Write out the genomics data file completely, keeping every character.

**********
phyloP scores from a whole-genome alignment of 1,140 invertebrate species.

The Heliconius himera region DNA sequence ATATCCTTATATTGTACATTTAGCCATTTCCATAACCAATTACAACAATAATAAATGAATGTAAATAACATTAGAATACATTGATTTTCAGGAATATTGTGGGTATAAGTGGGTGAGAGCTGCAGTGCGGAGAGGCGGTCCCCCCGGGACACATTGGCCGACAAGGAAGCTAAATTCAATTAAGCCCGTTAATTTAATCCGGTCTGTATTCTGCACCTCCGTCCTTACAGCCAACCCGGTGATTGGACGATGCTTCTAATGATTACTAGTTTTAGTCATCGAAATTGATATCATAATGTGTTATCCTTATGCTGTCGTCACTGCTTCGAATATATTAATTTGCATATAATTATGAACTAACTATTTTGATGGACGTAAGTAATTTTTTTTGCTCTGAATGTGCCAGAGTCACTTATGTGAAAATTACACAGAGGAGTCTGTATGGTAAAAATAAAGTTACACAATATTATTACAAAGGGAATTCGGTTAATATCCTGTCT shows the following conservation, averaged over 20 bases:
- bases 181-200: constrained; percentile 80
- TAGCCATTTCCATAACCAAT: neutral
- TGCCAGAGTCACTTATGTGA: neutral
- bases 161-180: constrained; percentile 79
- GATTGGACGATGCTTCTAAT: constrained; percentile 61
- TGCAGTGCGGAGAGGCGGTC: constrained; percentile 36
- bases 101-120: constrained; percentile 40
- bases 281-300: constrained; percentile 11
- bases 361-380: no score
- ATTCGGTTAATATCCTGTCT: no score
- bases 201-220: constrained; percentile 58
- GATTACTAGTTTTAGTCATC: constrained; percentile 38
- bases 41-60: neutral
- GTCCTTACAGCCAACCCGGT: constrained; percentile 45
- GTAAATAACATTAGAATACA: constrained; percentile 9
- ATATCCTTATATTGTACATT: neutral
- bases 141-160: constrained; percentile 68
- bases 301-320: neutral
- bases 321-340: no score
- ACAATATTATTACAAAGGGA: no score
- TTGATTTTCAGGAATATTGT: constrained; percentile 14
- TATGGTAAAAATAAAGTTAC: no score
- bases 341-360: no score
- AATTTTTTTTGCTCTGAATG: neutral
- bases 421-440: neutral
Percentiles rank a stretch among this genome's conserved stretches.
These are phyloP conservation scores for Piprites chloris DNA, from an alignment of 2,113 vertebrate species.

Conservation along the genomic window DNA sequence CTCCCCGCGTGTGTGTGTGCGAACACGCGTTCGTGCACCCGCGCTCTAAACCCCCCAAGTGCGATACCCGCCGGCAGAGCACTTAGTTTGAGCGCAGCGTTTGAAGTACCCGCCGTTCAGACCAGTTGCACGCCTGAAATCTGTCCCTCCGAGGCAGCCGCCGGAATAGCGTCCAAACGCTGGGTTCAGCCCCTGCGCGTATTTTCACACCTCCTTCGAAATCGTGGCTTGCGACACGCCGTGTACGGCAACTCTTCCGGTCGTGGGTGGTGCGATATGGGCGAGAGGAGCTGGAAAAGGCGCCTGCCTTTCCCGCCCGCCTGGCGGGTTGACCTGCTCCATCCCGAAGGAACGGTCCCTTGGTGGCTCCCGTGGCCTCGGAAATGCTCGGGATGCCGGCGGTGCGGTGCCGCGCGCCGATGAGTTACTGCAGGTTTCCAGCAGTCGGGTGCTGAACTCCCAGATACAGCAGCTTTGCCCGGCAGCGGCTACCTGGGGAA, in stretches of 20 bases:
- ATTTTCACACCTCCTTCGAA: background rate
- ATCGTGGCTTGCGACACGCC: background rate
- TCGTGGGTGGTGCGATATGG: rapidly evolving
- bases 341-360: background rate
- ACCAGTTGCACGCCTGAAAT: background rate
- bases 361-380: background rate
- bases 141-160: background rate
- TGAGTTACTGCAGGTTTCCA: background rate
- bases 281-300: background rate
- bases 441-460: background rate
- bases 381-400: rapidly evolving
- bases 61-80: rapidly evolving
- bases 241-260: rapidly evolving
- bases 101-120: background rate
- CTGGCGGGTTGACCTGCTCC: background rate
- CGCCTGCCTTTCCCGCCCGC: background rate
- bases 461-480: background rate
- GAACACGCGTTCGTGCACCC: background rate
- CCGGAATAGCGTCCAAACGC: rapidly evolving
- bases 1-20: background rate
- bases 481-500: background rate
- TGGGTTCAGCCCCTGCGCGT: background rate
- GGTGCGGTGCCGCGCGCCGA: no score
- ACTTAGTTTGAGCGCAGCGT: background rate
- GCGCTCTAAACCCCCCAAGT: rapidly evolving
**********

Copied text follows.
phyloP scores from a whole-genome alignment of 1,140 invertebrate species.

The Heliconius himera region DNA sequence ATATCCTTATATTGTACATTTAGCCATTTCCATAACCAATTACAACAATAATAAATGAATGTAAATAACATTAGAATACATTGATTTTCAGGAATATTGTGGGTATAAGTGGGTGAGAGCTGCAGTGCGGAGAGGCGGTCCCCCCGGGACACATTGGCCGACAAGGAAGCTAAATTCAATTAAGCCCGTTAATTTAATCCGGTCTGTATTCTGCACCTCCGTCCTTACAGCCAACCCGGTGATTGGACGATGCTTCTAATGATTACTAGTTTTAGTCATCGAAATTGATATCATAATGTGTTATCCTTATGCTGTCGTCACTGCTTCGAATATATTAATTTGCATATAATTATGAACTAACTATTTTGATGGACGTAAGTAATTTTTTTTGCTCTGAATGTGCCAGAGTCACTTATGTGAAAATTACACAGAGGAGTCTGTATGGTAAAAATAAAGTTACACAATATTATTACAAAGGGAATTCGGTTAATATCCTGTCT shows the following conservation, averaged over 20 bases:
- bases 181-200: constrained; percentile 80
- TAGCCATTTCCATAACCAAT: neutral
- TGCCAGAGTCACTTATGTGA: neutral
- bases 161-180: constrained; percentile 79
- GATTGGACGATGCTTCTAAT: constrained; percentile 61
- TGCAGTGCGGAGAGGCGGTC: constrained; percentile 36
- bases 101-120: constrained; percentile 40
- bases 281-300: constrained; percentile 11
- bases 361-380: no score
- ATTCGGTTAATATCCTGTCT: no score
- bases 201-220: constrained; percentile 58
- GATTACTAGTTTTAGTCATC: constrained; percentile 38
- bases 41-60: neutral
- GTCCTTACAGCCAACCCGGT: constrained; percentile 45
- GTAAATAACATTAGAATACA: constrained; percentile 9
- ATATCCTTATATTGTACATT: neutral
- bases 141-160: constrained; percentile 68
- bases 301-320: neutral
- bases 321-340: no score
- ACAATATTATTACAAAGGGA: no score
- TTGATTTTCAGGAATATTGT: constrained; percentile 14
- TATGGTAAAAATAAAGTTAC: no score
- bases 341-360: no score
- AATTTTTTTTGCTCTGAATG: neutral
- bases 421-440: neutral
Percentiles rank a stretch among this genome's conserved stretches.
These are phyloP conservation scores for Piprites chloris DNA, from an alignment of 2,113 vertebrate species.

Conservation along the genomic window DNA sequence CTCCCCGCGTGTGTGTGTGCGAACACGCGTTCGTGCACCCGCGCTCTAAACCCCCCAAGTGCGATACCCGCCGGCAGAGCACTTAGTTTGAGCGCAGCGTTTGAAGTACCCGCCGTTCAGACCAGTTGCACGCCTGAAATCTGTCCCTCCGAGGCAGCCGCCGGAATAGCGTCCAAACGCTGGGTTCAGCCCCTGCGCGTATTTTCACACCTCCTTCGAAATCGTGGCTTGCGACACGCCGTGTACGGCAACTCTTCCGGTCGTGGGTGGTGCGATATGGGCGAGAGGAGCTGGAAAAGGCGCCTGCCTTTCCCGCCCGCCTGGCGGGTTGACCTGCTCCATCCCGAAGGAACGGTCCCTTGGTGGCTCCCGTGGCCTCGGAAATGCTCGGGATGCCGGCGGTGCGGTGCCGCGCGCCGATGAGTTACTGCAGGTTTCCAGCAGTCGGGTGCTGAACTCCCAGATACAGCAGCTTTGCCCGGCAGCGGCTACCTGGGGAA, in stretches of 20 bases:
- ATTTTCACACCTCCTTCGAA: background rate
- ATCGTGGCTTGCGACACGCC: background rate
- TCGTGGGTGGTGCGATATGG: rapidly evolving
- bases 341-360: background rate
- ACCAGTTGCACGCCTGAAAT: background rate
- bases 361-380: background rate
- bases 141-160: background rate
- TGAGTTACTGCAGGTTTCCA: background rate
- bases 281-300: background rate
- bases 441-460: background rate
- bases 381-400: rapidly evolving
- bases 61-80: rapidly evolving
- bases 241-260: rapidly evolving
- bases 101-120: background rate
- CTGGCGGGTTGACCTGCTCC: background rate
- CGCCTGCCTTTCCCGCCCGC: background rate
- bases 461-480: background rate
- GAACACGCGTTCGTGCACCC: background rate
- CCGGAATAGCGTCCAAACGC: rapidly evolving
- bases 1-20: background rate
- bases 481-500: background rate
- TGGGTTCAGCCCCTGCGCGT: background rate
- GGTGCGGTGCCGCGCGCCGA: no score
- ACTTAGTTTGAGCGCAGCGT: background rate
- GCGCTCTAAACCCCCCAAGT: rapidly evolving